I liked Bill Watanabe’s column the other day when he talked about getting a device that counted the steps he made in a day. In all I read every day there is lot being said about staying healthy, and of course, along with diet, exercise makes up a big part of this.

Marion and I have been Kaiser Permanente members for the past five years or so. We have found Kaiser to do a good job in providing medical coverage. They put emphasis on helping us do the right things in maintaining good health. Whenever we go in for our annual check-up, the first question the nurse asks us is, “How many days a week do you exercise, and for how many minutes?”

Bill said in his column he compares the number of steps he takes each day with his wife. Having an exercise routine that Marion and I do together is a big help. We don’t necessarily walk at the same time. She is an early riser and is usually home by the time I get out of bed. She is blessed with a lot of energy. On most days of the week she will walk three miles in the morning and another two miles in the evening! How would you like to keep up with someone like that?

A few years ago, I found my blood sugar was getting too high, and not wanting to take the chance of becoming diabetic, I started to alternate my walking with jogging, which I do 2-3 times a week for three miles each time. This seemed to do the trick, and my blood sugar level has stayed down ever since. Once a week we play a round of golf at our favorite course in Simi Valley. Even in the sometimes 90-degree-plus Valley heat, we walk the course.

Two years ago, I wrote a column about our exercise guru, Rev. Leo Fong. Leo grew up in Arkansas and, because of racial discrimination, he had to defend himself from bullying on a daily basis. He wound up taking up boxing and won medals in Golden Gloves competition. When he became a Methodist minister, he was told there were no Chinese churches in Arkansas, so he was assigned to a church in Sacramento. While there, Leo took up martial arts, and earned black belts in three of them. He became acquainted with Bruce Lee, and regularly worked out with him. When Bruce died, Leo took a leave from the ministry and went to the Philippines, where he made martial arts films.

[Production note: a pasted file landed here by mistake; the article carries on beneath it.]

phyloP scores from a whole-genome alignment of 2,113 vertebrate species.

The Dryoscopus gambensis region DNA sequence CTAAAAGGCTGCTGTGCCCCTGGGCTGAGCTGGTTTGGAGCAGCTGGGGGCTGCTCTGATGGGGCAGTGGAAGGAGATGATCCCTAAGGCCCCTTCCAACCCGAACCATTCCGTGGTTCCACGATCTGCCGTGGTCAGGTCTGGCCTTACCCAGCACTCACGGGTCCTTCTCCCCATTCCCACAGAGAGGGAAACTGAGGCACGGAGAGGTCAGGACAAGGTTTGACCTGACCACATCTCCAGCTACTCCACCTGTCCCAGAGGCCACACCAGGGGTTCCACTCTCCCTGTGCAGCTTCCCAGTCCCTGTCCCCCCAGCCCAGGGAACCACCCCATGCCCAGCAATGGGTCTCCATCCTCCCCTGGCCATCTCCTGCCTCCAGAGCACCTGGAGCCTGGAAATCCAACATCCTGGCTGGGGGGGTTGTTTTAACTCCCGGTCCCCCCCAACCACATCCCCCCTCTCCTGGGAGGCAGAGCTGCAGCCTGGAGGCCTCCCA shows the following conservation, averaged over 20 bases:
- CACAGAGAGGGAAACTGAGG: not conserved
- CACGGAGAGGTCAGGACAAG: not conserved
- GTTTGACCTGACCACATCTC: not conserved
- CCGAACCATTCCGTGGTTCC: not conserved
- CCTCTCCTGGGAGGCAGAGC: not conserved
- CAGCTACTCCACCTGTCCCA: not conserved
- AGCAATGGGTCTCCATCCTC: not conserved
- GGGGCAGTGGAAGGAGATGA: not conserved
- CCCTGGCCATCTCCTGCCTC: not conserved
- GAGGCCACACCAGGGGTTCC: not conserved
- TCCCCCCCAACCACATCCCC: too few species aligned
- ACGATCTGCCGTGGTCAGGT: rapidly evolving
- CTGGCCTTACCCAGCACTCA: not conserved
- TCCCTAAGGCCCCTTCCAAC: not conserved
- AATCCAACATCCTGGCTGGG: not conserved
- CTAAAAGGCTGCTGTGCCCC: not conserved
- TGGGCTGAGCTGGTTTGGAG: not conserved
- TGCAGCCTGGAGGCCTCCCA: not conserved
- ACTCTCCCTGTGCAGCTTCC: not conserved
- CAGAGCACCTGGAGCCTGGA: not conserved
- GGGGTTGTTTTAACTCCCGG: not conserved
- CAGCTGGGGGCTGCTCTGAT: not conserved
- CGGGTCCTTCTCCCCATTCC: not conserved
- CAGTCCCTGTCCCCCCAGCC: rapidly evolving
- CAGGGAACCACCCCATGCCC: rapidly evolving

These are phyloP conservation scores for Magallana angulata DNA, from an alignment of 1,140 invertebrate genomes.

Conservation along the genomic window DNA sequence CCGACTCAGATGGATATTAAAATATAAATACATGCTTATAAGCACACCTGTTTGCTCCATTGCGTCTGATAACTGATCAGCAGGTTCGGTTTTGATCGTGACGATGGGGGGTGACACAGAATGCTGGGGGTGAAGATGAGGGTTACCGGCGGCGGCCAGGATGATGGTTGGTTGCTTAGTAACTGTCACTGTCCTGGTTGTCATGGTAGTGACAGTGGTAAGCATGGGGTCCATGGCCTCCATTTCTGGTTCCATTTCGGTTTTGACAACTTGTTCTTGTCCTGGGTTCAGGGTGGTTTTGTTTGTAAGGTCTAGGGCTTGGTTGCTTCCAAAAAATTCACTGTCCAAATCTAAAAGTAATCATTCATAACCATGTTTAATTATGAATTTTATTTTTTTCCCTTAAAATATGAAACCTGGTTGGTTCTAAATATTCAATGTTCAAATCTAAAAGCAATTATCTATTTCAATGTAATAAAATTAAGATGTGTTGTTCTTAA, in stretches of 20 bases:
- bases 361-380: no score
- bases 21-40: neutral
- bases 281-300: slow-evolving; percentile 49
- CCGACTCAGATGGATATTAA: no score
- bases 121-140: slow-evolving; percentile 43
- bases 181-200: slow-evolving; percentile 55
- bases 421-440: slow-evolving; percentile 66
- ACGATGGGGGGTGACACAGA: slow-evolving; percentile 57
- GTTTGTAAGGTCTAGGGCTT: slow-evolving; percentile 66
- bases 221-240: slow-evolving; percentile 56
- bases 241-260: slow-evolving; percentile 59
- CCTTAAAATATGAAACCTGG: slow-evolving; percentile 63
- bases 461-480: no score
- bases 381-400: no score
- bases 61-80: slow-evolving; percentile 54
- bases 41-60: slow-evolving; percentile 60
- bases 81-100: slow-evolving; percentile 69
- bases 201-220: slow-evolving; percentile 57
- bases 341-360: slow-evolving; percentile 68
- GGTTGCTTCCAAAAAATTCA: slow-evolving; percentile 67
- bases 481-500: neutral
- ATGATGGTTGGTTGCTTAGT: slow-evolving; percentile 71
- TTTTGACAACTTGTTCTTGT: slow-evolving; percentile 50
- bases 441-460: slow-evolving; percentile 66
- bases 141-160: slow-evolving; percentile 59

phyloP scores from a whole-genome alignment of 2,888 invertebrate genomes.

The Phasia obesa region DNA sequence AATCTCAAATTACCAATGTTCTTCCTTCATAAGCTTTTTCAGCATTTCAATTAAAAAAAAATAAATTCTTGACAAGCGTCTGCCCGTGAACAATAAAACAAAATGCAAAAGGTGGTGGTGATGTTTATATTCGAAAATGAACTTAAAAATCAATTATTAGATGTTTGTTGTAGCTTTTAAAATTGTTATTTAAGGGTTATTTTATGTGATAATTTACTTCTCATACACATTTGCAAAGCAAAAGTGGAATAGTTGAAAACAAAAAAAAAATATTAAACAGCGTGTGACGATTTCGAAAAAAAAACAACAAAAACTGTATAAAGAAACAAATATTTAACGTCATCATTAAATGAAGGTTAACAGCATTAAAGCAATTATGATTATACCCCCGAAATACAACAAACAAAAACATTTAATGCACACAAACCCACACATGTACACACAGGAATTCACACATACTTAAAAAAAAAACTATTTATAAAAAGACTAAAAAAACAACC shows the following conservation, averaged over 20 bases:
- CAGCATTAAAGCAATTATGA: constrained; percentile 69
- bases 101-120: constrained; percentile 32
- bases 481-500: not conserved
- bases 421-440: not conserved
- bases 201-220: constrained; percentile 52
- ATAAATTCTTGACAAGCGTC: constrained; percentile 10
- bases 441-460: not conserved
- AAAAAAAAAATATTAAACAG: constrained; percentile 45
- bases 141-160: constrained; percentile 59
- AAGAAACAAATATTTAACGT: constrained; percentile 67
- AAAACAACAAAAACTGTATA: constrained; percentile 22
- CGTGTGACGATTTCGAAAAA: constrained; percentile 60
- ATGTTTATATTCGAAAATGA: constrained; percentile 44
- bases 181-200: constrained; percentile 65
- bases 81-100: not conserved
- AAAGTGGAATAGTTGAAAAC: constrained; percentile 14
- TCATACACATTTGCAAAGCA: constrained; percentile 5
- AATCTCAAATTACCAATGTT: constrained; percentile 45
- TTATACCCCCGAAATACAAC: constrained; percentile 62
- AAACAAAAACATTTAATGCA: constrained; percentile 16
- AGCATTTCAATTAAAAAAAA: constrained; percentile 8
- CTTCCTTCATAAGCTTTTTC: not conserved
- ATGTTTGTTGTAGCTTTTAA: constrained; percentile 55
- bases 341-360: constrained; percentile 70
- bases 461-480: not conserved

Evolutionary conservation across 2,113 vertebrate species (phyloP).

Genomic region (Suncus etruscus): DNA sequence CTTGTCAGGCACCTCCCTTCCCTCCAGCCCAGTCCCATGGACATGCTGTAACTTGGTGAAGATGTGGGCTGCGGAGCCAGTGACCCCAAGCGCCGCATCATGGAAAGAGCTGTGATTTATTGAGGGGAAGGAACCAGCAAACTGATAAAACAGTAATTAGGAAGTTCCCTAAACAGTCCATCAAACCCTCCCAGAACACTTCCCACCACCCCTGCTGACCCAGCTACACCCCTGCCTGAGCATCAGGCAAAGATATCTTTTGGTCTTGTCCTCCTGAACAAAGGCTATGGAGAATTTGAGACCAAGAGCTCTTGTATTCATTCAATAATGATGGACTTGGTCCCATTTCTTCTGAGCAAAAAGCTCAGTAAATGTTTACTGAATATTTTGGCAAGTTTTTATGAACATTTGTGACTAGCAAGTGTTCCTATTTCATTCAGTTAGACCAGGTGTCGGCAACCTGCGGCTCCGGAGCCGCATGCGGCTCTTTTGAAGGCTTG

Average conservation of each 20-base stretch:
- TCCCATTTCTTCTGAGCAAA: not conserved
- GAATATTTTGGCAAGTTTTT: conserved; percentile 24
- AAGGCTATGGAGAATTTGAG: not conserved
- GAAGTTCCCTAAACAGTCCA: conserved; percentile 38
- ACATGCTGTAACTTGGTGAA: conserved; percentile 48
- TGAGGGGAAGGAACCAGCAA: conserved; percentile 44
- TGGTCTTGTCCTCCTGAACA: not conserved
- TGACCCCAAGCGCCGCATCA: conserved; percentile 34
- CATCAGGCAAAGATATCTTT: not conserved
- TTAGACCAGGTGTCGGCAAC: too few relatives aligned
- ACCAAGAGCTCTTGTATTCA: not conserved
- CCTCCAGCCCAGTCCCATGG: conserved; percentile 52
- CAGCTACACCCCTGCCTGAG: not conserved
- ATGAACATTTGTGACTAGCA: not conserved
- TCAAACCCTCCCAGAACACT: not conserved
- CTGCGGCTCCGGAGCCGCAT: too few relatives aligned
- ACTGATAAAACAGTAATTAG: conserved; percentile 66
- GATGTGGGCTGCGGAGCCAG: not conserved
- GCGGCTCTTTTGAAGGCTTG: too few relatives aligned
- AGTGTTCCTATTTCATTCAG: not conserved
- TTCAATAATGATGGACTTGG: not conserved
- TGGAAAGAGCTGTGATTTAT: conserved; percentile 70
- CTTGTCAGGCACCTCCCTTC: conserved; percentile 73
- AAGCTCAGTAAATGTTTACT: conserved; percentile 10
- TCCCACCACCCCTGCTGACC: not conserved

Leo lives in Canoga Park with his wife, Minnie, who is a nurse whom he met while in the Philippines. When I met him, over 15 years ago, we talked about how important it was to stay active in our senior years. Leo is creative. He developed a form of exercise using martial arts motions together with dumbbell weights. He called it Chi Fung. At the end of each session, Leo includes a few minutes of meditation. Even while nursing a serious injury to his rotator cuff, he manages to lead Chi Fung classes most days of the week.

Marion and I attend the class he has at our church in Chatsworth on Tuesdays, and we also attend his class held in our judo dojo at the San Fernando JA Community Center on Fridays. Unfortunately, Leo’s rotator cuff injury made it necessary to get treatment on Fridays, so Marion and I have started to take the class for him.

When our pastor has had other commitments, Leo has filled in for us. His sermons come from a well-lived, multi-faceted life. At age 86, he gives meaning to the YMCA motto of developing the whole person in “Mind, Body and Spirit.”

Phil Shigekuni writes from San Fernando Valley and can be contacted at The opinions expressed are not necessarily those of The Rafu Shimpo.

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